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ANATOMY AND CHARACTERISTICS

The fruit of the olive tree is a drupe, similar to other drupes of stoned fruits such as apricots or cherries and with the same anatomy. Its component parts are : the epicarp or epidermis, the mesocarp or flesh and the endocarp or pit which consists of a woody shell enclosing one or, rarely, two almonds (seeds). However, olives differ from all others drupes in their chemical composition by having a relatively low concentration of sugars, 2-5% versus around 12%, a high oil content, 20-30% versus 1-2%, and in their characteristic strong bitter taste. The last quality is due to the presence in the olive of the glucoside, oleuropein, which does not occur in any other fruit or tissue in the plant kingdom.

The natural bitternes of the fruit can be eliminated, or at least reduced, by processing to make it acceptable as food or an appetizer. The oil content as well as the general composition of the pulp is highly variable, and is dependet on a multiplicity of factors such as climate, soil, culture systems, pruning, fertilizers, tree treatments and harvesting methods. Because of this, cultivated olive trees are clasified into three categories, according to the type of the fruit they produce and their principal use :

a) varieties producing fruit for table use

b) varieties producing fruit for oil extraction

c) varieties producing fruit for both purposes, also called double or dual use varieties.

 

 

GREEK TABLE OLIVES :
A GIFT FROM THE GREEK NATURE

Table olives are defined by the Unified Qualitative Standard Applying to Table Olives in International Trade as : "the sound fruits of specific varieties of the cultivated olive tree (Olea Europea Sativa) harvested at the proper stage of ripeness and whose quality is such that, when they are suitably processed, produce an edible product and ensure its good preservation as marketable goods. Such processing may include the addition of various products or spices of good table quality" (International Olive Council, 1980).

Today, Greece is the world's third largest producer of table olives, producing approximately 10% of the world's total production or an average of 80.000-90.000 tons yearly.

The three main varieties used for table olives in Greece are :

1) CONSERVOLEA

This variety is the most important economically, being responsible for at least 50% of table olive production in Greece. It grows throughout the country from sea level up to altitudes of 600 meters.

Fruits are round to oval-shaped, have a thin, elastic and resistant to shriveling skin and the pulp has a fine, consistent texture. According to the degree of maturity and time of harvesting they may be :

a) Green olives most usually producing Spanish-style green olives.
b) Blond olives with blond, reddish-black color.
c) Black olives with violet black, deep violet black color. Both Black and Blond olives are placed directly in brine, keep a fruity flavor and preserved by natural fermentation.

2) CALAMATA

This excellent quality variety derives its name from the area it was originally grown, principally in the region surrounding the town of Calamata in the south-west Peloponnese. It is the second most importand variety used in the production of Greek table olives accounting for about 15-25% of total production and nowadays good Calamata olives groves have been established in many areas of Central Greece.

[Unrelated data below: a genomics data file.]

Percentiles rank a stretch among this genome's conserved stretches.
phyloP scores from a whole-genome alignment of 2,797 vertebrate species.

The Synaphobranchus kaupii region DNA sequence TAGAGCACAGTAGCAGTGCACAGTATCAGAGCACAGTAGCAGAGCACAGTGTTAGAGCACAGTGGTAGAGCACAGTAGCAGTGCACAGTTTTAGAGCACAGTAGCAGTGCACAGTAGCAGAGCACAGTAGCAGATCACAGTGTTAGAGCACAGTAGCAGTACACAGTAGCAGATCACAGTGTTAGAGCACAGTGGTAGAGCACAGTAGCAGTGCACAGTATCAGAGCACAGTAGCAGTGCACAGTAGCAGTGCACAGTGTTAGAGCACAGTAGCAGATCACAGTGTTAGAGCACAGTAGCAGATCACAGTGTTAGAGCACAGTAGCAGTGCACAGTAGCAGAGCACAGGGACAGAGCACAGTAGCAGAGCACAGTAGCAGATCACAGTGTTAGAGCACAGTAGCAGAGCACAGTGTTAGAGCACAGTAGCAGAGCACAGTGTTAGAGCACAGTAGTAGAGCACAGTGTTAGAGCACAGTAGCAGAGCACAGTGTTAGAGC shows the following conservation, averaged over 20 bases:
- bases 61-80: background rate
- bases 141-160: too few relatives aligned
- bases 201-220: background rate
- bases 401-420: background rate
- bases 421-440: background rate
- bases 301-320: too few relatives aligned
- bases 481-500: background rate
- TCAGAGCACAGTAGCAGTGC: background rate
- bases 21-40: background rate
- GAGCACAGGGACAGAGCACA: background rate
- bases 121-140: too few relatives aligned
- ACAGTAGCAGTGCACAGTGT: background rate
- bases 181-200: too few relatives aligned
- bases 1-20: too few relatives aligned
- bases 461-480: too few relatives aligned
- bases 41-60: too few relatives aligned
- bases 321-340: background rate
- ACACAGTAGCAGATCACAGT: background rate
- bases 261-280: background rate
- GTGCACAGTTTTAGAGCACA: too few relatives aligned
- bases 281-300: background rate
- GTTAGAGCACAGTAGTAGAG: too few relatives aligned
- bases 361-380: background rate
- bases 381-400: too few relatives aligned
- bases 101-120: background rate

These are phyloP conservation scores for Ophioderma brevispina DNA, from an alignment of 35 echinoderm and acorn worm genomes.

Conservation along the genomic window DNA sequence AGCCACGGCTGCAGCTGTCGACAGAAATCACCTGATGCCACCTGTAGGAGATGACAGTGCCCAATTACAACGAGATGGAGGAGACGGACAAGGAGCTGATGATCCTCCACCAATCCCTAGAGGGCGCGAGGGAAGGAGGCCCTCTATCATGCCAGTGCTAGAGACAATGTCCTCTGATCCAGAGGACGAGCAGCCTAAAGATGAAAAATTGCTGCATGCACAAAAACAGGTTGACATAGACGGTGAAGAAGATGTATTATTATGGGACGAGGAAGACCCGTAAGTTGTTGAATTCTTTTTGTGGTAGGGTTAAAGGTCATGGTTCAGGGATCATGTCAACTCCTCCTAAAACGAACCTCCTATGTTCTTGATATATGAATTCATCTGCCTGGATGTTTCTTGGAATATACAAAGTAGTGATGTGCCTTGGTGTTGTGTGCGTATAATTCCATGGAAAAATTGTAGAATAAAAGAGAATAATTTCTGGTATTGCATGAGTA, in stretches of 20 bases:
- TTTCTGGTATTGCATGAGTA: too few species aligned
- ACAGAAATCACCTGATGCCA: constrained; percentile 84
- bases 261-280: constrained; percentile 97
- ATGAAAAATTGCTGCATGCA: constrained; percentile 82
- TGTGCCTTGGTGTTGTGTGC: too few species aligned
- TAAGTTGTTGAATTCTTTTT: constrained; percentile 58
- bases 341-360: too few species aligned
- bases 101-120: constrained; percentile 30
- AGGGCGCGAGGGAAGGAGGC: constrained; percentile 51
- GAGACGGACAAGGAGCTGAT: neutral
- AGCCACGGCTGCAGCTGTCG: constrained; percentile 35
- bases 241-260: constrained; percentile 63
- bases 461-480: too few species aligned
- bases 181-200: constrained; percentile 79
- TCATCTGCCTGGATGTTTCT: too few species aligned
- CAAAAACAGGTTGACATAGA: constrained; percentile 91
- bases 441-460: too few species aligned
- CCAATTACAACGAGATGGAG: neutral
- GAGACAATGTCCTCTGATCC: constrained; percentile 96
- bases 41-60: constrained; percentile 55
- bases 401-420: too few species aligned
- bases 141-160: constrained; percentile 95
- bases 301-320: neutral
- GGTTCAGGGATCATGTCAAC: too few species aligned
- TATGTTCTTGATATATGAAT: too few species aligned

Fruits are cylindro-conical, curved, showing a prominent tip at the end. They turn a beautifull black color when reaching maturity and gain their special organoleptic characteristics from their high oil content. Calamata olives are processed like the Black olives. Their skin is thin, elastic and has an intense black color when mature, but still retains a good texture. Usually they are incised lenghtwise by cutting into the skin and part of the flesh and then marinated in extra virgin olive oil and red wine vinegar.

3) CHALKIDIKI

This is the third most important variety used in the production of Greek table olives, accounting for about 10-20% of total production. It is mainly cultivated in the Chalkidiki region of nothern Greece. Fruits are larger than Conservolea variety averaging to 120-140 olives/kg; they are more elongated, with a prominent tip at the bottom; the pit is slightly curved and the flesh has a good texture. They are used mainly for Spanish style green olives in brine.

Other smaller varieties of olives used as table olives in Greece are :

1. MEGARITIKI (of Nafplion).
This is grown in the Attica region. It is a dual use variety (table olives and oil extraction) with fruits medium to small size (260-400 olives/kg).
It is resistant to drought and it is used mainly for untreated (natural) green olives and also in the production of naturally (wrinkled) black olives in salt.

2. THRUBOLEA (of Thasos)
This is a grown mainly in the island of Thasos but also in Crete and some Aegean islands. It is a dual use variety with fruits medium to small size, cylindroconical, curved, showing a small tip at the end. When completely mature, fruits are deep violet black and are used to prepare a special type of "naturally (wrinkled) black olives Thruba style". These olives are treated immediately in alternating layers of dry salt and gain their special organoleptic characteristics from the high oil content.

 

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